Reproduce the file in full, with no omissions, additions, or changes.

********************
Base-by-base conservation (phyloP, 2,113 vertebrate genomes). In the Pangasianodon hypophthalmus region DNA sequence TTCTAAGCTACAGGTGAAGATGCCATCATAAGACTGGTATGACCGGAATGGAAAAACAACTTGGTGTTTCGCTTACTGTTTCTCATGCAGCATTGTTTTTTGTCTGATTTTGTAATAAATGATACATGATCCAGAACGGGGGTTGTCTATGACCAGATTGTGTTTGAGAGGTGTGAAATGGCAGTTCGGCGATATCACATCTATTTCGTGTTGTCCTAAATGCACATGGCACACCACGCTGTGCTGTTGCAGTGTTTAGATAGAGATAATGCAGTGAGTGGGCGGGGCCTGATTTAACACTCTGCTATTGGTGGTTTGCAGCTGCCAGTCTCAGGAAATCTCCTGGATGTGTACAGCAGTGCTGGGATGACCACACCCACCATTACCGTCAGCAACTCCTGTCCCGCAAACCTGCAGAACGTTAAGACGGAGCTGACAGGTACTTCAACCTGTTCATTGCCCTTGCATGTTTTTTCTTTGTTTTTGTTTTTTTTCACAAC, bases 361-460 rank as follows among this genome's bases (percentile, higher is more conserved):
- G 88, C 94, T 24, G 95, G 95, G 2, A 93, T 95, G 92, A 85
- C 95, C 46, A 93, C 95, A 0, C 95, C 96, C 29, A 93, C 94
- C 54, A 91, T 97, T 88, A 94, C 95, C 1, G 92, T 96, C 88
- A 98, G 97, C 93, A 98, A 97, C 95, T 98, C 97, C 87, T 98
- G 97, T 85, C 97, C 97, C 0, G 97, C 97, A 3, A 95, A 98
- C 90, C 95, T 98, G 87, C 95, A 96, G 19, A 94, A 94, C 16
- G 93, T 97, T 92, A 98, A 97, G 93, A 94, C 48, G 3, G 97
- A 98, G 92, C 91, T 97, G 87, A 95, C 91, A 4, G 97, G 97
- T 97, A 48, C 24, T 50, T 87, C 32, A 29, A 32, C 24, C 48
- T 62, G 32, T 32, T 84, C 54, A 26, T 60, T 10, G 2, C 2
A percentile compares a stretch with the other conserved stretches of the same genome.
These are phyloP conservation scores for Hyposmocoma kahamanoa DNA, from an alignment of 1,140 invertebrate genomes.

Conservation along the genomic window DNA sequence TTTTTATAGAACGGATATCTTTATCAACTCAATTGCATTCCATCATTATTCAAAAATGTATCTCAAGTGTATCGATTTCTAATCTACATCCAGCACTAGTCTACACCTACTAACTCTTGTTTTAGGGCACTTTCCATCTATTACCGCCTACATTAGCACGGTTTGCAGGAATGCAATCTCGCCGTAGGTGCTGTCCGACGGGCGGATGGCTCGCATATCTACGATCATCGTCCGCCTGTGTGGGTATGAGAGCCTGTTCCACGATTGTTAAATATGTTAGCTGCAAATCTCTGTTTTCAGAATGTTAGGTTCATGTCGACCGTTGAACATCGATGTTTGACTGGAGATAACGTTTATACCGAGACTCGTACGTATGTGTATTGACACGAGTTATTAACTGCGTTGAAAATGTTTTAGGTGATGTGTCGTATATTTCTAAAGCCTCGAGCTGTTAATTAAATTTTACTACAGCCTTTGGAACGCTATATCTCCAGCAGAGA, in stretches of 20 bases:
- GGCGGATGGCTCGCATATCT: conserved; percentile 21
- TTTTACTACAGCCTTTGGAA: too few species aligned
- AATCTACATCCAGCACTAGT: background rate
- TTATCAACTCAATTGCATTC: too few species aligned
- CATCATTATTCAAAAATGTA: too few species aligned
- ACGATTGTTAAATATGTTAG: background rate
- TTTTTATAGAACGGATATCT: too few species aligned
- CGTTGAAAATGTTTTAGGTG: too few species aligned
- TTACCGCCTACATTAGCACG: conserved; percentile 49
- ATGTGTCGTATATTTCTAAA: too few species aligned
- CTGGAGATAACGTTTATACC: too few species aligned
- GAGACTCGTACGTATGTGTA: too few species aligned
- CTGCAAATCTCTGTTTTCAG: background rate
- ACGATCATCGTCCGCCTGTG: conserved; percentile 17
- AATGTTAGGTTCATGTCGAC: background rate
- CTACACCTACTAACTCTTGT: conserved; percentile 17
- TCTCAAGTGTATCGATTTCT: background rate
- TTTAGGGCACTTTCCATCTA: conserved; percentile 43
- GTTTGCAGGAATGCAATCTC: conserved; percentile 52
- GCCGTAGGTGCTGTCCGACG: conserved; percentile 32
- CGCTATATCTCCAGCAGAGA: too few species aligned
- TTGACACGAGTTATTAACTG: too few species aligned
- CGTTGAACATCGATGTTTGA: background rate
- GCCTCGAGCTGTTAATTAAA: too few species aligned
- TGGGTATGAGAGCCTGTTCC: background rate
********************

Base-by-base conservation (phyloP, 2,113 vertebrate genomes). In the Pangasianodon hypophthalmus region DNA sequence TTCTAAGCTACAGGTGAAGATGCCATCATAAGACTGGTATGACCGGAATGGAAAAACAACTTGGTGTTTCGCTTACTGTTTCTCATGCAGCATTGTTTTTTGTCTGATTTTGTAATAAATGATACATGATCCAGAACGGGGGTTGTCTATGACCAGATTGTGTTTGAGAGGTGTGAAATGGCAGTTCGGCGATATCACATCTATTTCGTGTTGTCCTAAATGCACATGGCACACCACGCTGTGCTGTTGCAGTGTTTAGATAGAGATAATGCAGTGAGTGGGCGGGGCCTGATTTAACACTCTGCTATTGGTGGTTTGCAGCTGCCAGTCTCAGGAAATCTCCTGGATGTGTACAGCAGTGCTGGGATGACCACACCCACCATTACCGTCAGCAACTCCTGTCCCGCAAACCTGCAGAACGTTAAGACGGAGCTGACAGGTACTTCAACCTGTTCATTGCCCTTGCATGTTTTTTCTTTGTTTTTGTTTTTTTTCACAAC, bases 361-460 rank as follows among this genome's bases (percentile, higher is more conserved):
- G 88, C 94, T 24, G 95, G 95, G 2, A 93, T 95, G 92, A 85
- C 95, C 46, A 93, C 95, A 0, C 95, C 96, C 29, A 93, C 94
- C 54, A 91, T 97, T 88, A 94, C 95, C 1, G 92, T 96, C 88
- A 98, G 97, C 93, A 98, A 97, C 95, T 98, C 97, C 87, T 98
- G 97, T 85, C 97, C 97, C 0, G 97, C 97, A 3, A 95, A 98
- C 90, C 95, T 98, G 87, C 95, A 96, G 19, A 94, A 94, C 16
- G 93, T 97, T 92, A 98, A 97, G 93, A 94, C 48, G 3, G 97
- A 98, G 92, C 91, T 97, G 87, A 95, C 91, A 4, G 97, G 97
- T 97, A 48, C 24, T 50, T 87, C 32, A 29, A 32, C 24, C 48
- T 62, G 32, T 32, T 84, C 54, A 26, T 60, T 10, G 2, C 2
A percentile compares a stretch with the other conserved stretches of the same genome.
These are phyloP conservation scores for Hyposmocoma kahamanoa DNA, from an alignment of 1,140 invertebrate genomes.

Conservation along the genomic window DNA sequence TTTTTATAGAACGGATATCTTTATCAACTCAATTGCATTCCATCATTATTCAAAAATGTATCTCAAGTGTATCGATTTCTAATCTACATCCAGCACTAGTCTACACCTACTAACTCTTGTTTTAGGGCACTTTCCATCTATTACCGCCTACATTAGCACGGTTTGCAGGAATGCAATCTCGCCGTAGGTGCTGTCCGACGGGCGGATGGCTCGCATATCTACGATCATCGTCCGCCTGTGTGGGTATGAGAGCCTGTTCCACGATTGTTAAATATGTTAGCTGCAAATCTCTGTTTTCAGAATGTTAGGTTCATGTCGACCGTTGAACATCGATGTTTGACTGGAGATAACGTTTATACCGAGACTCGTACGTATGTGTATTGACACGAGTTATTAACTGCGTTGAAAATGTTTTAGGTGATGTGTCGTATATTTCTAAAGCCTCGAGCTGTTAATTAAATTTTACTACAGCCTTTGGAACGCTATATCTCCAGCAGAGA, in stretches of 20 bases:
- GGCGGATGGCTCGCATATCT: conserved; percentile 21
- TTTTACTACAGCCTTTGGAA: too few species aligned
- AATCTACATCCAGCACTAGT: background rate
- TTATCAACTCAATTGCATTC: too few species aligned
- CATCATTATTCAAAAATGTA: too few species aligned
- ACGATTGTTAAATATGTTAG: background rate
- TTTTTATAGAACGGATATCT: too few species aligned
- CGTTGAAAATGTTTTAGGTG: too few species aligned
- TTACCGCCTACATTAGCACG: conserved; percentile 49
- ATGTGTCGTATATTTCTAAA: too few species aligned
- CTGGAGATAACGTTTATACC: too few species aligned
- GAGACTCGTACGTATGTGTA: too few species aligned
- CTGCAAATCTCTGTTTTCAG: background rate
- ACGATCATCGTCCGCCTGTG: conserved; percentile 17
- AATGTTAGGTTCATGTCGAC: background rate
- CTACACCTACTAACTCTTGT: conserved; percentile 17
- TCTCAAGTGTATCGATTTCT: background rate
- TTTAGGGCACTTTCCATCTA: conserved; percentile 43
- GTTTGCAGGAATGCAATCTC: conserved; percentile 52
- GCCGTAGGTGCTGTCCGACG: conserved; percentile 32
- CGCTATATCTCCAGCAGAGA: too few species aligned
- TTGACACGAGTTATTAACTG: too few species aligned
- CGTTGAACATCGATGTTTGA: background rate
- GCCTCGAGCTGTTAATTAAA: too few species aligned
- TGGGTATGAGAGCCTGTTCC: background rate